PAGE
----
While the general consensus seems to be that Twitter is the social network most likely to be acquired, it actually turns out that another social network was also being courted.
Microsoft has agreed to buy LinkedIn, it was announced on Monday. The purchase price was for $196 per share, or 45 percent above LinkedIn's price before the deal was announced, and valuing the social network at $26.2 billion. That's more than the $21.8 billion Facebook paid for WhatsApp.
As per the deal, LinkedIn CEO Jeff Weiner will remain in his current position, reporting to Microsoft CEO Satya Nadella.
In an email sent to LinkedIn's staff, Weiner explained why the two companies will work well together going forward.
"In order to pursue our mission and vision, and to do so in a way consistent with our culture and values, we need to control our own destiny. That, above all else, is the most important rationale behind today's announcement," he wrote.
"Imagine a world where we're no longer looking up at Tech Titans such as Apple, Google, Microsoft, Amazon, and Facebook, and wondering what it would be like to operate at their extraordinary scale -- because we're one of them."
He also praised how the company had changed since Nadella took over Microsoft from Steve Ballmer in early 2014.
"The Microsoft that has evolved under Satya’s leadership is a more agile, innovative, open and purpose-driven company. It was that latter point that first had me thinking we could make this work, but it was his thoughts on how we’d do it that got me truly excited about the prospect," said Weiner.
As for LinkedIn employees, he told than that " little is expected to change," except for anyone who was working on maintaining LinkedIn status as a publically traded company. They, obviously, will need a new focus going forward.
"In terms of everything else, it should be business as usual. We have the same mission and vision; we have the same culture and values; and I’m still the CEO of LinkedIn," he said.
Nadella also sent a memo to his staff, in which he said that Microsoft and LinkedIn are "in pursuit of a common mission centered on empowering people and organizations."
He specifically focuses on how he could use LinkedIn's data to enhance Microsoft's Office 365 commercial and Dynamics businesses.
"Think about it: How people find jobs, build skills, sell, market and get work done and ultimately find success requires a connected professional world. It requires a vibrant network that brings together a professional's information in LinkedIn's public network with the information in Office 365 and Dynamics," he wrote.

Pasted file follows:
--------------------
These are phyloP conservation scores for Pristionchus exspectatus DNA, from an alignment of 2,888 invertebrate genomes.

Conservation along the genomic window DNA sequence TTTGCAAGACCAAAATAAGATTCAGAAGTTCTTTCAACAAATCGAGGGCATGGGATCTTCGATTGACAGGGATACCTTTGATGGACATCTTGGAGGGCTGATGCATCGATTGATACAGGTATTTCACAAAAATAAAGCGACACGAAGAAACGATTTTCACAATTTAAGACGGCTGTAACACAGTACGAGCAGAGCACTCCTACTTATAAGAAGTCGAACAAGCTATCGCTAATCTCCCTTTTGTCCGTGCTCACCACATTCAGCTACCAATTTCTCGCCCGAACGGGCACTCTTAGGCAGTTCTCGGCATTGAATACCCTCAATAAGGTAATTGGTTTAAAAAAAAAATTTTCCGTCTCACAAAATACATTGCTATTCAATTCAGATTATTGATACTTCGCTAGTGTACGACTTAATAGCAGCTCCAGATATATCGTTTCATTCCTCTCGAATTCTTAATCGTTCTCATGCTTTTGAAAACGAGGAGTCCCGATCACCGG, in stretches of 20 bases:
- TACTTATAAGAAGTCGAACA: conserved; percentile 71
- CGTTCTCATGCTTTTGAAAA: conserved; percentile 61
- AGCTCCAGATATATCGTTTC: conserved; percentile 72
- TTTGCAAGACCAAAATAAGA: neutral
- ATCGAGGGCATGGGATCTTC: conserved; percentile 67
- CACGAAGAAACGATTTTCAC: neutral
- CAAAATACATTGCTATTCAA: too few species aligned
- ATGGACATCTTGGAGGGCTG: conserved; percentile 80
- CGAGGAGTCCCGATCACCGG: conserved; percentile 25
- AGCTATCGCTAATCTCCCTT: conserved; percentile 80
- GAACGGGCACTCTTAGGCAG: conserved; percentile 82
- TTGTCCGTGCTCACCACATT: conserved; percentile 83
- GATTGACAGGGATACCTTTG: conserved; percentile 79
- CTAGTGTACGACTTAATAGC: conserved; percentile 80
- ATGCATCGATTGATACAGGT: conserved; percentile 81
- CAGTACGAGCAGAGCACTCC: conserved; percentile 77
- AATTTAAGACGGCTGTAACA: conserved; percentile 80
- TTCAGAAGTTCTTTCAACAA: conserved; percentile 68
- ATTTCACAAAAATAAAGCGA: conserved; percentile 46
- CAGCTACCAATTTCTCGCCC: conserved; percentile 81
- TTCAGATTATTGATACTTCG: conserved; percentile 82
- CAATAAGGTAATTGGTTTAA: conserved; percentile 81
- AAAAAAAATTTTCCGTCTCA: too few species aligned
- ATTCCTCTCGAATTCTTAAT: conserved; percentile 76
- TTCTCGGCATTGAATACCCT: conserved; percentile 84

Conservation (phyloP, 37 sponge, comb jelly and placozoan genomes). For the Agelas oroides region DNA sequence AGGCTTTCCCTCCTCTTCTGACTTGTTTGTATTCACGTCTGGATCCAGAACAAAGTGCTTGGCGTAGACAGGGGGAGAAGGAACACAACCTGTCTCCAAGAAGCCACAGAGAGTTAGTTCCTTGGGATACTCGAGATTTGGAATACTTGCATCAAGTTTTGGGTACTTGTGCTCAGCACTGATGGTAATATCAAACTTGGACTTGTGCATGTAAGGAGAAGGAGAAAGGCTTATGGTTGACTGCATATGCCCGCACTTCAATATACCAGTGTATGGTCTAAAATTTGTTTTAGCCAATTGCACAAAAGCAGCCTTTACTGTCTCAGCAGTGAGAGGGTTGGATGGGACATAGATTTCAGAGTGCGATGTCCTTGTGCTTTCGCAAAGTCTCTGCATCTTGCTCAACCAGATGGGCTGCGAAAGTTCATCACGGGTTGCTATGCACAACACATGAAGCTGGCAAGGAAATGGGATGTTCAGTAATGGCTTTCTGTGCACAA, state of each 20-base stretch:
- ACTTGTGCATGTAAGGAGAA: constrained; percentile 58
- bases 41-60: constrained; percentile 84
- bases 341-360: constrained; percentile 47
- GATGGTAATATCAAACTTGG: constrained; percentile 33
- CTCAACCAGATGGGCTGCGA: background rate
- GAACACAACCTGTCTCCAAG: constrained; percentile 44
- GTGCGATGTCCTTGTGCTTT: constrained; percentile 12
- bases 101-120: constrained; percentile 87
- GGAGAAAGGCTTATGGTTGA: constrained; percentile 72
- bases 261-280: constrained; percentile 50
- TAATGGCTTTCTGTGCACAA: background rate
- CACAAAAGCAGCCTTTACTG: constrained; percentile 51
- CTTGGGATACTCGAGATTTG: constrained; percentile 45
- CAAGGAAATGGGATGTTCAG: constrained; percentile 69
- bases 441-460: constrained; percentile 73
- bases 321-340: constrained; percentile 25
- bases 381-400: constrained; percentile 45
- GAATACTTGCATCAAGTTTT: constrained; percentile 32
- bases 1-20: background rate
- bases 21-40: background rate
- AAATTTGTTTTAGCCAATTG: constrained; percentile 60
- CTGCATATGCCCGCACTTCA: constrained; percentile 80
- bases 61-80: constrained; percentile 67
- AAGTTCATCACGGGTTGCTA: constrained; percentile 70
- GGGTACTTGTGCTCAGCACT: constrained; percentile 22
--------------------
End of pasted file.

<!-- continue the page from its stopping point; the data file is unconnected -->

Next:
"This combination will make it possible for new experiences such as a LinkedIn newsfeed that serves up articles based on the project you are working on and Office suggesting an expert to connect with via LinkedIn to help with a task you're trying to complete. As these experiences get more intelligent and delightful, the LinkedIn and Office 365 engagement will grow. And in turn, new opportunities will be created for monetization through individual and organization subscriptions and targeted advertising."
The transaction has been unanimously approved by the Boards of Directors of both companies, and is expected to close at some point in the next six months, though the deal is still subject to approval by LinkedIn’s shareholders, the satisfaction of certain regulatory approvals and other customary closing conditions.
Reaction to the deal
Overall, reaction to the deal seemed pretty positive.
"While many shareholders will likely be pleased with the 50% premium in a tough year for a volatile name, we also note that LNKD has traded above $200 for a good amount of the last 3 years," Doug Anmuth, analyst at JP Morgan, wrote in a note.
"Accordingly, we believe the acquisition price reflects the value of a unique, well-positioned asset in the professional space, with limited direct competition, but also that LNKD’s core Hiring growth has decelerated, Sales Navigator adoption is slower than expected, and LNKD faces tougher comps into the back part of the year."
"If you think about it, it makes complete sense that Microsoft would go after LinkedIn, given what Microsoft plans to do in enterprise software," Omar Akhtar, managing editor of technology research firm Altimeter Group, told me.
"Microsoft has always been the office tech company, with Excel and Word, and now by buying LinkedIn, the most vlauable thing they gain access to is its social graph. They can see how members interact, how what content they consume, their workplace activities and conversations. It's a great place for Microsoft to be in to know what's happening in the workplace, and LinkedIn is where workplace chatter happens."
He sees the potential for a lot of sharing of data, which will help Microsoft in how it markets its enterprise products. In addition, it will also help Microsoft take on Google.
"Microsoft's biggest competitor is in office applications is Googe, which has no social graph that can be called the equivalent of LinkedIn's. They tried with Google+, with one login to sign in with all their products, but no one's on Google+. Microsoft lagged begind on cloud apps, but they'd caught up in a great way, and I see so many switching over from Google to Microsoft 365.
While Microsoft's investors don't seem to keen on this idea, sending the stock down 1.91 percent to $50.49 a share, LinkedIn investors could not be happier, sending to the stock up 47.07% to $192.78 a share.